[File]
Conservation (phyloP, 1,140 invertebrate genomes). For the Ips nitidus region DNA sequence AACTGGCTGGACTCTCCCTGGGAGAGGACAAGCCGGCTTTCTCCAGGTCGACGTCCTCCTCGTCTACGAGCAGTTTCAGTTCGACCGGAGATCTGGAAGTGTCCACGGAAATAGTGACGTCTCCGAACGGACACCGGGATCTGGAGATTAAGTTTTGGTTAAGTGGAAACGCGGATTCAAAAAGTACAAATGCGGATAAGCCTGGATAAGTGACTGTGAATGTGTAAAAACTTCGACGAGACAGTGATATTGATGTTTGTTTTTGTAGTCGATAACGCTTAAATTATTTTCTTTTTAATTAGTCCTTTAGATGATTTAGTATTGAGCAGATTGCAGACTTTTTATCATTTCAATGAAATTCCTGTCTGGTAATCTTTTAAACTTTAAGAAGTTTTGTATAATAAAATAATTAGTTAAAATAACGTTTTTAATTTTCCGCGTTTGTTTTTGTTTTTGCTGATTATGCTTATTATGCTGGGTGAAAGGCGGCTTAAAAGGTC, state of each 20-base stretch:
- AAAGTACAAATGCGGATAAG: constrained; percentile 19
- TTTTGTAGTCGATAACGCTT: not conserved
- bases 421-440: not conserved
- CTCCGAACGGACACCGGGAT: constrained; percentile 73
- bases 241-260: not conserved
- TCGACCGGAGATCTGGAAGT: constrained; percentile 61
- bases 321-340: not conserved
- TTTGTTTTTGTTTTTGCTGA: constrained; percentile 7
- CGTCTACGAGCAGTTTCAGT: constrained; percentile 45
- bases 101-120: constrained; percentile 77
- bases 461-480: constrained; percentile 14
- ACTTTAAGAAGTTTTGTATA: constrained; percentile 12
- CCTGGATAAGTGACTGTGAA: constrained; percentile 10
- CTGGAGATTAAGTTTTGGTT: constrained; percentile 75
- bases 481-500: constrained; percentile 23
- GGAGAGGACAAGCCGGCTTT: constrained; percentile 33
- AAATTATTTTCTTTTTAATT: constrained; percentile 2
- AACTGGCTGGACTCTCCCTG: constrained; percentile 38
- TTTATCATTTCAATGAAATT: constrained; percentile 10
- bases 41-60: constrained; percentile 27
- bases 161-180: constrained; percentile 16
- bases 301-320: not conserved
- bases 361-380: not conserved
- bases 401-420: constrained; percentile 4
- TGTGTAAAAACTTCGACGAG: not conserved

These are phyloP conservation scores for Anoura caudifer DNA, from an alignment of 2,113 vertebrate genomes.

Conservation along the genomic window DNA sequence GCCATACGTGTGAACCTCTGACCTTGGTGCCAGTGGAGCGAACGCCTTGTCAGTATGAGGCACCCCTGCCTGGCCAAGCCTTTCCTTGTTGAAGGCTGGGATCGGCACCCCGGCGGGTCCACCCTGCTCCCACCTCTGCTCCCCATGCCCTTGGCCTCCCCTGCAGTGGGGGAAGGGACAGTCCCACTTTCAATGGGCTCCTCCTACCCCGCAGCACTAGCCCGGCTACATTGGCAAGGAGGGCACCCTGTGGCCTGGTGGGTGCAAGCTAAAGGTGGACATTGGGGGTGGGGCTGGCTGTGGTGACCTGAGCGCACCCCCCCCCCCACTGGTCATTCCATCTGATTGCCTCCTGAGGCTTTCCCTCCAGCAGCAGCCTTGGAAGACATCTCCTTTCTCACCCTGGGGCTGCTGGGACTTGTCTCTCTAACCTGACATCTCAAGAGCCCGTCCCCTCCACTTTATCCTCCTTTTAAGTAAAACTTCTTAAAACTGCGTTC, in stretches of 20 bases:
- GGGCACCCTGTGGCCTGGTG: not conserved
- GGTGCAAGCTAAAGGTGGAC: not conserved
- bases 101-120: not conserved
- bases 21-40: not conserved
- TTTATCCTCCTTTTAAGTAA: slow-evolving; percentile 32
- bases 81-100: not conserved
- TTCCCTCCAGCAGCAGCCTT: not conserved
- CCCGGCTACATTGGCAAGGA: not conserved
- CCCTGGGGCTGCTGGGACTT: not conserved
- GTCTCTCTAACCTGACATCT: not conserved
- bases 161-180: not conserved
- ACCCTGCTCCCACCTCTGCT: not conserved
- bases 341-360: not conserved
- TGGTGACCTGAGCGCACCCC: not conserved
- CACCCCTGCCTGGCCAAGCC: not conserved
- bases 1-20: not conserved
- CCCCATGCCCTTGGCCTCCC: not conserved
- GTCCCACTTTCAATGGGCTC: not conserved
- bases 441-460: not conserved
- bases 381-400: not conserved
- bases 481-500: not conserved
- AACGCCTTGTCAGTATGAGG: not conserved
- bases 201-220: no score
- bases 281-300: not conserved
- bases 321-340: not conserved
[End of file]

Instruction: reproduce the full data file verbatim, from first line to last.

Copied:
Conservation (phyloP, 1,140 invertebrate genomes). For the Ips nitidus region DNA sequence AACTGGCTGGACTCTCCCTGGGAGAGGACAAGCCGGCTTTCTCCAGGTCGACGTCCTCCTCGTCTACGAGCAGTTTCAGTTCGACCGGAGATCTGGAAGTGTCCACGGAAATAGTGACGTCTCCGAACGGACACCGGGATCTGGAGATTAAGTTTTGGTTAAGTGGAAACGCGGATTCAAAAAGTACAAATGCGGATAAGCCTGGATAAGTGACTGTGAATGTGTAAAAACTTCGACGAGACAGTGATATTGATGTTTGTTTTTGTAGTCGATAACGCTTAAATTATTTTCTTTTTAATTAGTCCTTTAGATGATTTAGTATTGAGCAGATTGCAGACTTTTTATCATTTCAATGAAATTCCTGTCTGGTAATCTTTTAAACTTTAAGAAGTTTTGTATAATAAAATAATTAGTTAAAATAACGTTTTTAATTTTCCGCGTTTGTTTTTGTTTTTGCTGATTATGCTTATTATGCTGGGTGAAAGGCGGCTTAAAAGGTC, state of each 20-base stretch:
- AAAGTACAAATGCGGATAAG: constrained; percentile 19
- TTTTGTAGTCGATAACGCTT: not conserved
- bases 421-440: not conserved
- CTCCGAACGGACACCGGGAT: constrained; percentile 73
- bases 241-260: not conserved
- TCGACCGGAGATCTGGAAGT: constrained; percentile 61
- bases 321-340: not conserved
- TTTGTTTTTGTTTTTGCTGA: constrained; percentile 7
- CGTCTACGAGCAGTTTCAGT: constrained; percentile 45
- bases 101-120: constrained; percentile 77
- bases 461-480: constrained; percentile 14
- ACTTTAAGAAGTTTTGTATA: constrained; percentile 12
- CCTGGATAAGTGACTGTGAA: constrained; percentile 10
- CTGGAGATTAAGTTTTGGTT: constrained; percentile 75
- bases 481-500: constrained; percentile 23
- GGAGAGGACAAGCCGGCTTT: constrained; percentile 33
- AAATTATTTTCTTTTTAATT: constrained; percentile 2
- AACTGGCTGGACTCTCCCTG: constrained; percentile 38
- TTTATCATTTCAATGAAATT: constrained; percentile 10
- bases 41-60: constrained; percentile 27
- bases 161-180: constrained; percentile 16
- bases 301-320: not conserved
- bases 361-380: not conserved
- bases 401-420: constrained; percentile 4
- TGTGTAAAAACTTCGACGAG: not conserved

These are phyloP conservation scores for Anoura caudifer DNA, from an alignment of 2,113 vertebrate genomes.

Conservation along the genomic window DNA sequence GCCATACGTGTGAACCTCTGACCTTGGTGCCAGTGGAGCGAACGCCTTGTCAGTATGAGGCACCCCTGCCTGGCCAAGCCTTTCCTTGTTGAAGGCTGGGATCGGCACCCCGGCGGGTCCACCCTGCTCCCACCTCTGCTCCCCATGCCCTTGGCCTCCCCTGCAGTGGGGGAAGGGACAGTCCCACTTTCAATGGGCTCCTCCTACCCCGCAGCACTAGCCCGGCTACATTGGCAAGGAGGGCACCCTGTGGCCTGGTGGGTGCAAGCTAAAGGTGGACATTGGGGGTGGGGCTGGCTGTGGTGACCTGAGCGCACCCCCCCCCCCACTGGTCATTCCATCTGATTGCCTCCTGAGGCTTTCCCTCCAGCAGCAGCCTTGGAAGACATCTCCTTTCTCACCCTGGGGCTGCTGGGACTTGTCTCTCTAACCTGACATCTCAAGAGCCCGTCCCCTCCACTTTATCCTCCTTTTAAGTAAAACTTCTTAAAACTGCGTTC, in stretches of 20 bases:
- GGGCACCCTGTGGCCTGGTG: not conserved
- GGTGCAAGCTAAAGGTGGAC: not conserved
- bases 101-120: not conserved
- bases 21-40: not conserved
- TTTATCCTCCTTTTAAGTAA: slow-evolving; percentile 32
- bases 81-100: not conserved
- TTCCCTCCAGCAGCAGCCTT: not conserved
- CCCGGCTACATTGGCAAGGA: not conserved
- CCCTGGGGCTGCTGGGACTT: not conserved
- GTCTCTCTAACCTGACATCT: not conserved
- bases 161-180: not conserved
- ACCCTGCTCCCACCTCTGCT: not conserved
- bases 341-360: not conserved
- TGGTGACCTGAGCGCACCCC: not conserved
- CACCCCTGCCTGGCCAAGCC: not conserved
- bases 1-20: not conserved
- CCCCATGCCCTTGGCCTCCC: not conserved
- GTCCCACTTTCAATGGGCTC: not conserved
- bases 441-460: not conserved
- bases 381-400: not conserved
- bases 481-500: not conserved
- AACGCCTTGTCAGTATGAGG: not conserved
- bases 201-220: no score
- bases 281-300: not conserved
- bases 321-340: not conserved